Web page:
The 20th Annual Celebration of the International Day of Older Persons was commemorated on 7 October in New York, one week after the official United Nations observance on 1 October. The anniversary is highly significant as, over these two decades, the world’s population has undergone a major shift, with ageing populations booming throughout the world.
The centerpiece of the New York celebration was a debate on the theme of “Older Persons and the Achievement of the Millennium Development Goals,” with a side event entitled “Are Older People Invisible?” held on 5 October. Both events aimed to examine the progress made towards the empowerment of older persons, their participation in society and the promotion of a positive image of ageing.
The main debate began with a message from Secretary-General Ban Ki-Moon, delivered by Jean-Pierre Gonnot of DESA. “I call on Governments to do more to address the needs of older persons…granting universal access to social services, increasing …pension plans and creating laws and policies that prevent age and gender discrimination in the workplace,” he said.
Rachel Mayanja, the Secretary-General’s Special Adviser on Gender Issues and Advancement of Women, represented the Under-Secretary General Sha Zukang. “Today we pay tribute,” he said, adding that the celebration was a chance to “commemorate the wealth of knowledge and experience of older persons, which all too often remain unseen.”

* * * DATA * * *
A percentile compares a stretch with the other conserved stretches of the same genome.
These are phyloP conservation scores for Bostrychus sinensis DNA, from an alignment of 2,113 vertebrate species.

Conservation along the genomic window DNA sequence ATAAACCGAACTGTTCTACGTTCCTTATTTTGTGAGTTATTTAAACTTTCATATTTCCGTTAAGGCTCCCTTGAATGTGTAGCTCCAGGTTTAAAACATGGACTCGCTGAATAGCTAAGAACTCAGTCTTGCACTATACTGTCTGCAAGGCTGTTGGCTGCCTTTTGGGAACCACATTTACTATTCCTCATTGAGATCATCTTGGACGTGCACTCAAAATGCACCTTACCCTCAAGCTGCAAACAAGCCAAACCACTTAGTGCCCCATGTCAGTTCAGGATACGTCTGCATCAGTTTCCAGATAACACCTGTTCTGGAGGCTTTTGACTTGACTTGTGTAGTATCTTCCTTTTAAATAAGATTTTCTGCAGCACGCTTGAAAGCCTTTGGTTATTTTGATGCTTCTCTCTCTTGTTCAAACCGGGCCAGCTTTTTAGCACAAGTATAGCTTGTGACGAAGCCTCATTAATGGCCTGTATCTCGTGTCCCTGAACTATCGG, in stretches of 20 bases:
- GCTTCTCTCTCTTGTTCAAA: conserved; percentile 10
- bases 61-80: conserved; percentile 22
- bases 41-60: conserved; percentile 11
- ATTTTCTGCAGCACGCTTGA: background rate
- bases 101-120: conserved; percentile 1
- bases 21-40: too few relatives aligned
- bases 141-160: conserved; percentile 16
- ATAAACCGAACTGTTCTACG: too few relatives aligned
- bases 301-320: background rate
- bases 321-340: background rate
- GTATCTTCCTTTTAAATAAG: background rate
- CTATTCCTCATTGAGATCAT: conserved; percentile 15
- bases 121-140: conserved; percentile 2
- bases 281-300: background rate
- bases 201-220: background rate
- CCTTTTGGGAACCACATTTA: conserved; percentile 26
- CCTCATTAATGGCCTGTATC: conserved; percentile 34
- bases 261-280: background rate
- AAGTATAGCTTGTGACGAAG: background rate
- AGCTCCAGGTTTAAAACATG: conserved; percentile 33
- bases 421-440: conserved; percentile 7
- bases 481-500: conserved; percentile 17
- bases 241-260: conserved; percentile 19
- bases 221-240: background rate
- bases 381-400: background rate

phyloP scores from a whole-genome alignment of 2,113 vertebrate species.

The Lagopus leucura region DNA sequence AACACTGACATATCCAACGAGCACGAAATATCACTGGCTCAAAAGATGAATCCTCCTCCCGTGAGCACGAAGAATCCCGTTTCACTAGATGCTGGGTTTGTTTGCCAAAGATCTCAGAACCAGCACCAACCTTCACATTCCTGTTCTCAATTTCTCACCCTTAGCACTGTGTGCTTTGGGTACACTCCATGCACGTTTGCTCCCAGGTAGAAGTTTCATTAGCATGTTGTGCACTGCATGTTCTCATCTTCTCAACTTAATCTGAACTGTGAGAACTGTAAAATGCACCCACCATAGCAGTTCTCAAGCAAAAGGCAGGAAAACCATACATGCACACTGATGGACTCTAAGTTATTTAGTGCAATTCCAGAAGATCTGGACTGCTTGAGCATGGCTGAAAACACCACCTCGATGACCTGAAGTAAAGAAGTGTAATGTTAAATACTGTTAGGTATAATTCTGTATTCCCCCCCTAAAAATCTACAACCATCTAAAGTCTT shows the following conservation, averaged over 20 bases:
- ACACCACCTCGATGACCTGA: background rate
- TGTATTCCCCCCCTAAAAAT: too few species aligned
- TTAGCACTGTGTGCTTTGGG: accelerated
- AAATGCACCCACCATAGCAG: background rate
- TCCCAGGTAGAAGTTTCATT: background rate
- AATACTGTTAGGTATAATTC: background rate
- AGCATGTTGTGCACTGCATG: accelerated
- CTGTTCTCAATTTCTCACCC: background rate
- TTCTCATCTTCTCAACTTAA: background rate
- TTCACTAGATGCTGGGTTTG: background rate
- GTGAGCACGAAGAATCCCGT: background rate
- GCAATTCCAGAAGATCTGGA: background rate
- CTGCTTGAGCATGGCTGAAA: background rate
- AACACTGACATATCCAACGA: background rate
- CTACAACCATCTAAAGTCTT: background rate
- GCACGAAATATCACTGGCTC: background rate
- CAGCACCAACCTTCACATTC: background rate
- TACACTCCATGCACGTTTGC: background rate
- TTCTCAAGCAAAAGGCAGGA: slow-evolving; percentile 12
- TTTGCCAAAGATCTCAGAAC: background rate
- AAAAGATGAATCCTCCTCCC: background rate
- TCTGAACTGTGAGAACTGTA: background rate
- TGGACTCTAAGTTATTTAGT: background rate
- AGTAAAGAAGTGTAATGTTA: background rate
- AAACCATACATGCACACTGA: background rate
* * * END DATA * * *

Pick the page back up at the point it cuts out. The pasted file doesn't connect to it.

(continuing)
The world’s population is ageing fast. By 2020 it is projected that there will be some 2 billion people in the world aged over 60. Yet currently fewer than 20% of people aged over 60 have access to pensions, leaving many trapped in poverty. It seems this radical demographic shift has caught the world’s policymakers off-guard, leaving older persons vulnerable to unequal treatment, isolation, chronic poverty, unemployment, violence and abuse, as well as limited access to justice. This is compounded by a lack of social and political mechanisms to ensure their inclusion in society.
Participants in the celebratory events spoke of the importance of putting life into years, whereby a longer life also means a healthier life. They pinpointed the right to a universal pension as key factor in improving the quality of life of older persons and their families.
Bridget Sleap from HelpAge International drew attention to the vital contribution older persons make to society. For example, in countries ravaged by HIV AIDS, grandmothers are often left as the sole carers of their orphaned grandchildren, forming “skipped-generation” households.
Many speakers expressed their concern over the continued exclusion of older men and women from policies and programmes, including the Millennium Development Goals, social development statistics, and society in general. “Older people continue to remain invisible,” denounced Jessica Frank López, Chairperson of the NGO Committee on Aging–New York.
Participants at both the main debate and the side event deplored the lack of data specific to older persons, which leaves them, and the problems they face, invisible in statistics. As a result, their needs remain difficult to identify and discrimination against them often goes unnoticed. It was also pointed out that, while close attention must be paid to their specific needs, older persons should not be systematically portrayed as needy and dependent, as they also have significant contributions to offer both professionally and socially.